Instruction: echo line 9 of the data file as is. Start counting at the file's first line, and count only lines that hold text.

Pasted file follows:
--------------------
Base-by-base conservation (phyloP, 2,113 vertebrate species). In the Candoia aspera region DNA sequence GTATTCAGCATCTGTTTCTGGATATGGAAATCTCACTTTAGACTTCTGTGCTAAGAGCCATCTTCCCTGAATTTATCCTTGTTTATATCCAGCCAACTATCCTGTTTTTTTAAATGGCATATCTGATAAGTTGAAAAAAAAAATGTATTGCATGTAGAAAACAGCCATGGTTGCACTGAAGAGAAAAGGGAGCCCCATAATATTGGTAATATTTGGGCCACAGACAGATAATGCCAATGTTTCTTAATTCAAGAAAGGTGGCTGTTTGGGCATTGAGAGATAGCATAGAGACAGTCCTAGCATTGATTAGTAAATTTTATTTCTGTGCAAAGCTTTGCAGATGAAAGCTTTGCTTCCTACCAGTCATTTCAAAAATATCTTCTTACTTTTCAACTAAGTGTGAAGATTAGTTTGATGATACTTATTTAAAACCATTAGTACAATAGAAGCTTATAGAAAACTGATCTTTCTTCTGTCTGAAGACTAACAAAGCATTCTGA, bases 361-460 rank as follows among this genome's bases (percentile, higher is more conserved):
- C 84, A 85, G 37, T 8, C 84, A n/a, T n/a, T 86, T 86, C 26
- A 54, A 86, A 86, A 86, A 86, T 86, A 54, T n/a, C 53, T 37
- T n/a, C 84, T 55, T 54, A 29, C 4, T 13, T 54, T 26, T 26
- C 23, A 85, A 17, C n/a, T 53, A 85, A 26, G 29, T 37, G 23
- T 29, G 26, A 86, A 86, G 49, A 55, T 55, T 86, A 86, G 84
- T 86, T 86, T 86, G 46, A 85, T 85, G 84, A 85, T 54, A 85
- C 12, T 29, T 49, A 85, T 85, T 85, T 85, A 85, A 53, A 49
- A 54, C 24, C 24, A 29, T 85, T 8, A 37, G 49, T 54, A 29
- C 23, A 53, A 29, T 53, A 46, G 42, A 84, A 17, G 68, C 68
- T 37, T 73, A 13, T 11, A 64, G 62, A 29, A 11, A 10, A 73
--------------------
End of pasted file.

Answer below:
- A 54, C 24, C 24, A 29, T 85, T 8, A 37, G 49, T 54, A 29